The console was pried apart to snatch out my in-dash CD player. The removable faceplate, however, languishes in my townhouse, on the stand next to the front door, mocking me. I’m at a loss. What grade-A idiot takes an in-dash CD player without the faceplate? Someone who just wants to do harm. Someone I’m acquainted with, no doubt.

I call LAPD, per GEICO’s protocols to file a claim. I wait in the sticky heat. My back itches from the sweat oozing down my spinal column. As I scratch my back and sop up the sweat, I hear the screech of a police cruiser rounding the corner. I turn to face them—my hand still on my back—and take two steps.

Then they’re out of the car, training their guns on me.

Hands in the air! Where we can see them!

I’m the one who called you.

But for those who put their boots on necks, a Black man is a criminal Black man until proven otherwise.

My hands remain in the air until they finish frisking me. No gun in the back of my waist band. Surprise. At which point I repeat: I called you… remember? Atlas might have trouble containing the spiteful rage uncoiling in my stomach.

The LAPD shock troopers offer smiles, hovering somewhere between impertinent and apologetic. They have the gall to ask how they can be of service. Now? I explain my situation. They do a piss-poor job examining my car. No prints are taken. After handing me a police report a mediocre fifth grader might have scrawled out, they drive off.

They provided the exact opposite of service.

 

DECEMBER 1993

 

It’s a few days after Kris Kringle’s late-night visit. I’m back in Cleveland, and my brother Alex and I are eager to take advantage of post-holiday sales at Beechwood Place and North Coast Nostalgia. A punishing snowfall the night before had triggered a crisis management alert. The early morning snowplows made their rounds but not fast enough, and the wind chill rendered the salt trucks worse than useless.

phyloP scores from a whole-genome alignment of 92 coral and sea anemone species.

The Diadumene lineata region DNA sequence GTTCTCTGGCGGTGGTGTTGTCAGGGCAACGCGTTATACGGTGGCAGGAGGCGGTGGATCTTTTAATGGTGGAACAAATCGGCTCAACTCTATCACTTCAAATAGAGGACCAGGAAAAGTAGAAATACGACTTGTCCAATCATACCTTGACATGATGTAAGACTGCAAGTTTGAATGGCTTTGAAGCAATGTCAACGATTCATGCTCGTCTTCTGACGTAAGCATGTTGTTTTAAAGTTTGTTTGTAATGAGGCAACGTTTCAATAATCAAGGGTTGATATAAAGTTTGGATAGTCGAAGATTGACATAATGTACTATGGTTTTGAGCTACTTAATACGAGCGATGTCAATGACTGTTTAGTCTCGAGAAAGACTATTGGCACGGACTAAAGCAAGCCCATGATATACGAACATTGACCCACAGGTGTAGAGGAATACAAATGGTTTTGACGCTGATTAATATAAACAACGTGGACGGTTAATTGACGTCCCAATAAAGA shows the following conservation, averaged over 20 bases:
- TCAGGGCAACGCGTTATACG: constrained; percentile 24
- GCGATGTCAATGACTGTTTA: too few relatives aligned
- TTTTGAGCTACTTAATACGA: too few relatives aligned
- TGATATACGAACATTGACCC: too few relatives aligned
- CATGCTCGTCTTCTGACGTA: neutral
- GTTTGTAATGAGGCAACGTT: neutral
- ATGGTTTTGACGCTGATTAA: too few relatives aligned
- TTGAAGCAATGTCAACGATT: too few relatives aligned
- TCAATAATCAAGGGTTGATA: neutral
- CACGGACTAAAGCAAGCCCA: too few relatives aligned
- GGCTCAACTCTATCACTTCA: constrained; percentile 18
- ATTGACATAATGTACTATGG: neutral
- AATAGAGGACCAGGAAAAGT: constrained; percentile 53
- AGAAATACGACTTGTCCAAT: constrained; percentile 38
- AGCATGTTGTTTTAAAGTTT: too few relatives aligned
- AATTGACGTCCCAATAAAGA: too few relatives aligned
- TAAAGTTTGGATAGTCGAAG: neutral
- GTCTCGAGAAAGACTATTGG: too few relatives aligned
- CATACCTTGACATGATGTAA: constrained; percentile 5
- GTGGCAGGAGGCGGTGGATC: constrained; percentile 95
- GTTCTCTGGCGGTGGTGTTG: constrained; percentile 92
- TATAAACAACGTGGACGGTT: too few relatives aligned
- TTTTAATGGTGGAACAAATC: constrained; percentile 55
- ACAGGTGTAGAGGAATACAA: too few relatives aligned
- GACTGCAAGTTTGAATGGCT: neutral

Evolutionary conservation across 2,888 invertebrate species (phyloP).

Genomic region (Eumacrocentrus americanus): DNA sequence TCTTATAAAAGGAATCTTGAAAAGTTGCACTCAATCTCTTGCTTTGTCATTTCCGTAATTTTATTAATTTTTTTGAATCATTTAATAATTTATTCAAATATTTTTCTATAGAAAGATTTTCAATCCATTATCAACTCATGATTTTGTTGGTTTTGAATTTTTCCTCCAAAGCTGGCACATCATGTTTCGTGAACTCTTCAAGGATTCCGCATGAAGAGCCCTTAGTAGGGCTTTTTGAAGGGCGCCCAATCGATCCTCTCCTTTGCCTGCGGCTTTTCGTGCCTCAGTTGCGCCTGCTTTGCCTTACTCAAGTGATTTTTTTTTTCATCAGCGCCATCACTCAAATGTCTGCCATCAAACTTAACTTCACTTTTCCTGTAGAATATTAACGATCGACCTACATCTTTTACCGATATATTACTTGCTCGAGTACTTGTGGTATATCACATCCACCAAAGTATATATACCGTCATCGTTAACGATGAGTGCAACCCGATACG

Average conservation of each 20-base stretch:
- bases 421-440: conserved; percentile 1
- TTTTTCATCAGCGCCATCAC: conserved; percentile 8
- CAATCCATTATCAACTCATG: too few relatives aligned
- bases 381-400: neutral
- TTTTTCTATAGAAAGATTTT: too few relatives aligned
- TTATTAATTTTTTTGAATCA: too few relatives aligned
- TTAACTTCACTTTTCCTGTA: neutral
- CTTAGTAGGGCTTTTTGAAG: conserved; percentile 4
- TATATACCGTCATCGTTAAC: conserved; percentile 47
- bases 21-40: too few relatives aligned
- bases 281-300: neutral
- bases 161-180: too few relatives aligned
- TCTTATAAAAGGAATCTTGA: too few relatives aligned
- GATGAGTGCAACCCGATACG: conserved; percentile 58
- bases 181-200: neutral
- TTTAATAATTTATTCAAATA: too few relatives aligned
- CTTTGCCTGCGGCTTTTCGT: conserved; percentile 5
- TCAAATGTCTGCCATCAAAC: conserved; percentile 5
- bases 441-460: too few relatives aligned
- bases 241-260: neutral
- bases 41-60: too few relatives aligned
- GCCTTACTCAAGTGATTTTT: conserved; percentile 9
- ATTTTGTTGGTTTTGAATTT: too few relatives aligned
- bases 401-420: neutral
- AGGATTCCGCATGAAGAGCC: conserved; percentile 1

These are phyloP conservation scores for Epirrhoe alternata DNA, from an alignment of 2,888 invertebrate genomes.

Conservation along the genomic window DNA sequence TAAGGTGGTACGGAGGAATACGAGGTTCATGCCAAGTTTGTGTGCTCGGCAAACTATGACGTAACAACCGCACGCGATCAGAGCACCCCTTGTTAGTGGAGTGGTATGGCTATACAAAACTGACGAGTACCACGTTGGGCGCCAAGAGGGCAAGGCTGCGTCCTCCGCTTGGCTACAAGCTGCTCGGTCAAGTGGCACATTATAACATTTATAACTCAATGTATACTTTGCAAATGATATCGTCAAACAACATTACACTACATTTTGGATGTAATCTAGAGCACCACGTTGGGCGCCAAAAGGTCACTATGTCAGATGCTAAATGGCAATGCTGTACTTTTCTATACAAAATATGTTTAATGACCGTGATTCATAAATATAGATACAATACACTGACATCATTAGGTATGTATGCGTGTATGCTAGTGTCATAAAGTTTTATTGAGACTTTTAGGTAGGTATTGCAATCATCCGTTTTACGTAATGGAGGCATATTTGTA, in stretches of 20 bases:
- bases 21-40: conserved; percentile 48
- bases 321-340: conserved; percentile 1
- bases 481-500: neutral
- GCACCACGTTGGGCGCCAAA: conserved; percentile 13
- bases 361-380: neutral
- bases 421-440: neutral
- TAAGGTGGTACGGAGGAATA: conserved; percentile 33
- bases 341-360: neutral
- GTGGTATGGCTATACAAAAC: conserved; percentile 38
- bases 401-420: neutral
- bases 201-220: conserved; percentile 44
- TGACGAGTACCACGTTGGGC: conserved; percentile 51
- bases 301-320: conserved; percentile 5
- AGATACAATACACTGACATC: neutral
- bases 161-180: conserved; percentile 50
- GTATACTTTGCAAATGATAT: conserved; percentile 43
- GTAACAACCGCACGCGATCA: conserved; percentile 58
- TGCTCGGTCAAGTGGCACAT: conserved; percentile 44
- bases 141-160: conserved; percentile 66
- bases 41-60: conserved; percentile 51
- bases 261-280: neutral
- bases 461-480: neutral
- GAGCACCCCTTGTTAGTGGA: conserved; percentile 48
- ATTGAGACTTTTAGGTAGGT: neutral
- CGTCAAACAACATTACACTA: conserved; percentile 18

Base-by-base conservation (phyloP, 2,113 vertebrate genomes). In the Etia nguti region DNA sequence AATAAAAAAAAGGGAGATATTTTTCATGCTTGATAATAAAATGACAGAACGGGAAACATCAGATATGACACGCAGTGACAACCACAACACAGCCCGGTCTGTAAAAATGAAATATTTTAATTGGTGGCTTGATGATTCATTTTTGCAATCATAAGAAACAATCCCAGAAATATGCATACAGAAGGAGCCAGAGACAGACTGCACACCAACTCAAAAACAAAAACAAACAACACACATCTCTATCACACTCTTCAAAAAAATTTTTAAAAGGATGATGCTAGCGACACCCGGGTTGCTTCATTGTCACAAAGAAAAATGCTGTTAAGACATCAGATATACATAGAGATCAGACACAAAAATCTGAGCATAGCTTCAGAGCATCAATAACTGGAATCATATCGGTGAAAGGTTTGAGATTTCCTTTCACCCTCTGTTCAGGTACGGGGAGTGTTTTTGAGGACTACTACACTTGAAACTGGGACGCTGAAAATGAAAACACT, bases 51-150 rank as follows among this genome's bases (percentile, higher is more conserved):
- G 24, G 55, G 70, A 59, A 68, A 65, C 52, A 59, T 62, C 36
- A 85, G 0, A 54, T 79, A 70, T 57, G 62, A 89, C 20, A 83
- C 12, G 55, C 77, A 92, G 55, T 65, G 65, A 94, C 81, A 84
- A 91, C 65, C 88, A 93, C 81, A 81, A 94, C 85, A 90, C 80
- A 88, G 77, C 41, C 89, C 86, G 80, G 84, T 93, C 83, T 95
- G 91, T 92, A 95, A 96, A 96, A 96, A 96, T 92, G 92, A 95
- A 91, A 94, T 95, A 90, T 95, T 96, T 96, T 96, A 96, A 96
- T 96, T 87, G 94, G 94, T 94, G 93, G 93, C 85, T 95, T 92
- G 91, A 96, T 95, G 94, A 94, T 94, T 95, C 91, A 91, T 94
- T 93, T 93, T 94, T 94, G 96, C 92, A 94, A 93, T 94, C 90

Alex and I are cavalier about making the jaunt in my Honda, despite the road conditions. I wasn’t about to miss my weekly fix of Marvel, DC, Valiant, and Image, my refuge from the world, where the aberrant law enforcement minions of Wilson Fisk or Roxxon Oil’s crooked executives were just that—bad apples. I’m not good at reconciling whether comics and their mythological heroes are supposed to be a halcyon mirror for reality or a complete distraction from it. But I do see the value of myth-making in pop culture’s then-bastard stepchild, because the marginalized find solace in those “funny pages.” Just look at the demographics of the San Diego ComicCon.

Alex and I creep east on South Woodland Road. When we’re six car-lengths from the Richmond Road intersection, the traffic light turns red. Neither the Prelude nor I are prepared for the extent of the road’s treachery.

With my brake lights blooming, we skid across the crosswalk and into the intersection.
I panic, but fortune favors us; the waiting cars don’t flood the intersection. We come to a rest under the traffic light, where enough cross-directional traffic has worn down the snow. Nothing to do but break on through to the other side.

And that’s when fortune throws a slider. Posted up on Letchworth Road (a tiny, diagonal, feeder street) is a Beechwood Heights pig mobile.

City lights become flashing lights, and my heart seizes up.

I’m in the wrong, because those blessed with additional melanin don’t get a well-those-are-some-messed-up-road-conditions pass from the cops. If I was a white woman, maybe. Possibly. Probably.

Then the sky falls on my head. I never paid the “rolling” stop sign ticket I picked up 18 months prior, when I was heading up to Ann Arbor.

My bones whisper: There’s a warrant for my arrest. My arrest… for not paying a petty moving violation. My arrest.

Despite being twenty-two, my cardio-vascular system isn’t primed for the high-octane cortisone that floods into my body. I start to feel a little light-headed as I scribble a mental note: Do more cardio in the mornings and evenings. (When I’m diagnosed with a stress-induced inflamed heart sac two decades later, I realize whatever I had been doing wasn’t nearly enough. Maybe no amount ever could be.)

With my hands quivering on the steering wheel, I check for the cop in the side mirror. He hasn’t emerged from his car yet. Irrational thoughts usurp my conscious mind.

I turn to Alex: What if I make a run for it? I can lose them in the woods! (There’s a moderately dense wooded area directly to the right.)

Alex grabs my wrist: Don’t.

But I can outrun ‘em.

I bet that’s what every runaway slave thought. And when they did get caught, toes were axed off or fifty lashes from a whip were applied to a sweaty back stretched across a fence. Or there’d be a lynching. Better yet, a near-lynching, because a cowed survivor provides more fear value.

Alex repeats: Don’t.

Tapping on the driver’s side window. A bundled-up cop with mirthless eyes. I roll it down. With my hands still on the wheel, I ask permission to retrieve my “papers.” He sees I know the drill. A “that’s-right-boy” grin curls across his Saltine-cracker-thin lips, chapped by the wind and devoid of Blistex. He takes my valid paperwork back to his car.